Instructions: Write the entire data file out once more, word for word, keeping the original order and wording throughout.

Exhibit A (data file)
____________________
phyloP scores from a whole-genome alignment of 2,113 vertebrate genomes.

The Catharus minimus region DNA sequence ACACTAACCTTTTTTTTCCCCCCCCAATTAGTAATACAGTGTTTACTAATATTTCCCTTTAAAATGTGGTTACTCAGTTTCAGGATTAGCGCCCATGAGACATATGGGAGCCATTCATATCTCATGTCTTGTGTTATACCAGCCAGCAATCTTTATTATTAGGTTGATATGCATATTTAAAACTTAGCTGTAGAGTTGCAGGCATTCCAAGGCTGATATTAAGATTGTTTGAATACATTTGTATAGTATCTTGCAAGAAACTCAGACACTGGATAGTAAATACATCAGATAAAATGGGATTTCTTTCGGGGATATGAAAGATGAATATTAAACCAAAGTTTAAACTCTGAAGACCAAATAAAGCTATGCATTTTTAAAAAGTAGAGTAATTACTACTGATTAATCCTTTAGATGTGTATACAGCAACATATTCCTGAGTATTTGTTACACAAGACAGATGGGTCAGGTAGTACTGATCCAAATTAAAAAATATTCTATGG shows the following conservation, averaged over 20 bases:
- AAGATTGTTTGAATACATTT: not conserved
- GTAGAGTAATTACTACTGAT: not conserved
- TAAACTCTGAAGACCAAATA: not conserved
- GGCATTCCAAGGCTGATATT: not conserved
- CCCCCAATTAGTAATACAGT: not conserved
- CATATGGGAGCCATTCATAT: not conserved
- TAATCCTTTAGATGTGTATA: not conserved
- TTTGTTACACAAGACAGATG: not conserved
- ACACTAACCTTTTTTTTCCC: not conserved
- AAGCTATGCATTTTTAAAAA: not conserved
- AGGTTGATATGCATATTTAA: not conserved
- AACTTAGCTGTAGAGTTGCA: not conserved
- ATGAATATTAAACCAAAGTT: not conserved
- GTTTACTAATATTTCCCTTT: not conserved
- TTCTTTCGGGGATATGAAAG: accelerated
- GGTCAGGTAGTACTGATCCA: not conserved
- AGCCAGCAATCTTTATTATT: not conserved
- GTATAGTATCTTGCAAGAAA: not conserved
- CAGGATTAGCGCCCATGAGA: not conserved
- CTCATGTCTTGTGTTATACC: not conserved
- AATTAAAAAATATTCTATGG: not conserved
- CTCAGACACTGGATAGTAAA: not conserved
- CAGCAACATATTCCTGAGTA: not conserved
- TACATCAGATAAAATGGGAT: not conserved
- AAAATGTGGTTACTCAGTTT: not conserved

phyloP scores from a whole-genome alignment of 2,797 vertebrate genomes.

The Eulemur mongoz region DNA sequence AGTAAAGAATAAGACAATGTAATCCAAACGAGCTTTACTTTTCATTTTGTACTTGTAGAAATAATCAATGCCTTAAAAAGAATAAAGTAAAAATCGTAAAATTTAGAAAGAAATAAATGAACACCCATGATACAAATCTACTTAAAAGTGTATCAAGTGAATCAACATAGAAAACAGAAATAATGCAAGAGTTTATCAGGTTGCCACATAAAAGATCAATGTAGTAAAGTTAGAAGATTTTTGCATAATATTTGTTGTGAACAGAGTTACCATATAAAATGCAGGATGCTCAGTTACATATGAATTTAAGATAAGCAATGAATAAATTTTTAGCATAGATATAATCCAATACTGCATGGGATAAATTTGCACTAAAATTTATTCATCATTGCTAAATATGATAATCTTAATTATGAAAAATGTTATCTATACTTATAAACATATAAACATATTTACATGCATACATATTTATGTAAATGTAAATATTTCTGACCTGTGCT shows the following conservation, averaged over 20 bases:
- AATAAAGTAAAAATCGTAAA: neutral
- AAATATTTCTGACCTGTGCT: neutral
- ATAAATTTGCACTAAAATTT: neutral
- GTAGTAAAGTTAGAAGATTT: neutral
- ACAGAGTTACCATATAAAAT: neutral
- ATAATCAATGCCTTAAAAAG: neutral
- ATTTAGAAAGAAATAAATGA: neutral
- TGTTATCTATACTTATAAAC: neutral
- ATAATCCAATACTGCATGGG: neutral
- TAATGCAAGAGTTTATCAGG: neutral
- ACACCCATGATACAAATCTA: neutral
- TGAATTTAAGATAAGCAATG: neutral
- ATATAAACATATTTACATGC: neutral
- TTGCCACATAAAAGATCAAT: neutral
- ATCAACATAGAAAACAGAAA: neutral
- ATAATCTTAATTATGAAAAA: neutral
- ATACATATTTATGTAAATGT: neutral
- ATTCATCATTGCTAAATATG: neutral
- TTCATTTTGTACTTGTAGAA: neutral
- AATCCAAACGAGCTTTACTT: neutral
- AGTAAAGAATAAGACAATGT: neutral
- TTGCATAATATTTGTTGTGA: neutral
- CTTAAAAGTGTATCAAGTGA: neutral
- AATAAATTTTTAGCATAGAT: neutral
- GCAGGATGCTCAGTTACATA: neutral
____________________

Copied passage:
phyloP scores from a whole-genome alignment of 2,113 vertebrate genomes.

The Catharus minimus region DNA sequence ACACTAACCTTTTTTTTCCCCCCCCAATTAGTAATACAGTGTTTACTAATATTTCCCTTTAAAATGTGGTTACTCAGTTTCAGGATTAGCGCCCATGAGACATATGGGAGCCATTCATATCTCATGTCTTGTGTTATACCAGCCAGCAATCTTTATTATTAGGTTGATATGCATATTTAAAACTTAGCTGTAGAGTTGCAGGCATTCCAAGGCTGATATTAAGATTGTTTGAATACATTTGTATAGTATCTTGCAAGAAACTCAGACACTGGATAGTAAATACATCAGATAAAATGGGATTTCTTTCGGGGATATGAAAGATGAATATTAAACCAAAGTTTAAACTCTGAAGACCAAATAAAGCTATGCATTTTTAAAAAGTAGAGTAATTACTACTGATTAATCCTTTAGATGTGTATACAGCAACATATTCCTGAGTATTTGTTACACAAGACAGATGGGTCAGGTAGTACTGATCCAAATTAAAAAATATTCTATGG shows the following conservation, averaged over 20 bases:
- AAGATTGTTTGAATACATTT: not conserved
- GTAGAGTAATTACTACTGAT: not conserved
- TAAACTCTGAAGACCAAATA: not conserved
- GGCATTCCAAGGCTGATATT: not conserved
- CCCCCAATTAGTAATACAGT: not conserved
- CATATGGGAGCCATTCATAT: not conserved
- TAATCCTTTAGATGTGTATA: not conserved
- TTTGTTACACAAGACAGATG: not conserved
- ACACTAACCTTTTTTTTCCC: not conserved
- AAGCTATGCATTTTTAAAAA: not conserved
- AGGTTGATATGCATATTTAA: not conserved
- AACTTAGCTGTAGAGTTGCA: not conserved
- ATGAATATTAAACCAAAGTT: not conserved
- GTTTACTAATATTTCCCTTT: not conserved
- TTCTTTCGGGGATATGAAAG: accelerated
- GGTCAGGTAGTACTGATCCA: not conserved
- AGCCAGCAATCTTTATTATT: not conserved
- GTATAGTATCTTGCAAGAAA: not conserved
- CAGGATTAGCGCCCATGAGA: not conserved
- CTCATGTCTTGTGTTATACC: not conserved
- AATTAAAAAATATTCTATGG: not conserved
- CTCAGACACTGGATAGTAAA: not conserved
- CAGCAACATATTCCTGAGTA: not conserved
- TACATCAGATAAAATGGGAT: not conserved
- AAAATGTGGTTACTCAGTTT: not conserved

phyloP scores from a whole-genome alignment of 2,797 vertebrate genomes.

The Eulemur mongoz region DNA sequence AGTAAAGAATAAGACAATGTAATCCAAACGAGCTTTACTTTTCATTTTGTACTTGTAGAAATAATCAATGCCTTAAAAAGAATAAAGTAAAAATCGTAAAATTTAGAAAGAAATAAATGAACACCCATGATACAAATCTACTTAAAAGTGTATCAAGTGAATCAACATAGAAAACAGAAATAATGCAAGAGTTTATCAGGTTGCCACATAAAAGATCAATGTAGTAAAGTTAGAAGATTTTTGCATAATATTTGTTGTGAACAGAGTTACCATATAAAATGCAGGATGCTCAGTTACATATGAATTTAAGATAAGCAATGAATAAATTTTTAGCATAGATATAATCCAATACTGCATGGGATAAATTTGCACTAAAATTTATTCATCATTGCTAAATATGATAATCTTAATTATGAAAAATGTTATCTATACTTATAAACATATAAACATATTTACATGCATACATATTTATGTAAATGTAAATATTTCTGACCTGTGCT shows the following conservation, averaged over 20 bases:
- AATAAAGTAAAAATCGTAAA: neutral
- AAATATTTCTGACCTGTGCT: neutral
- ATAAATTTGCACTAAAATTT: neutral
- GTAGTAAAGTTAGAAGATTT: neutral
- ACAGAGTTACCATATAAAAT: neutral
- ATAATCAATGCCTTAAAAAG: neutral
- ATTTAGAAAGAAATAAATGA: neutral
- TGTTATCTATACTTATAAAC: neutral
- ATAATCCAATACTGCATGGG: neutral
- TAATGCAAGAGTTTATCAGG: neutral
- ACACCCATGATACAAATCTA: neutral
- TGAATTTAAGATAAGCAATG: neutral
- ATATAAACATATTTACATGC: neutral
- TTGCCACATAAAAGATCAAT: neutral
- ATCAACATAGAAAACAGAAA: neutral
- ATAATCTTAATTATGAAAAA: neutral
- ATACATATTTATGTAAATGT: neutral
- ATTCATCATTGCTAAATATG: neutral
- TTCATTTTGTACTTGTAGAA: neutral
- AATCCAAACGAGCTTTACTT: neutral
- AGTAAAGAATAAGACAATGT: neutral
- TTGCATAATATTTGTTGTGA: neutral
- CTTAAAAGTGTATCAAGTGA: neutral
- AATAAATTTTTAGCATAGAT: neutral
- GCAGGATGCTCAGTTACATA: neutral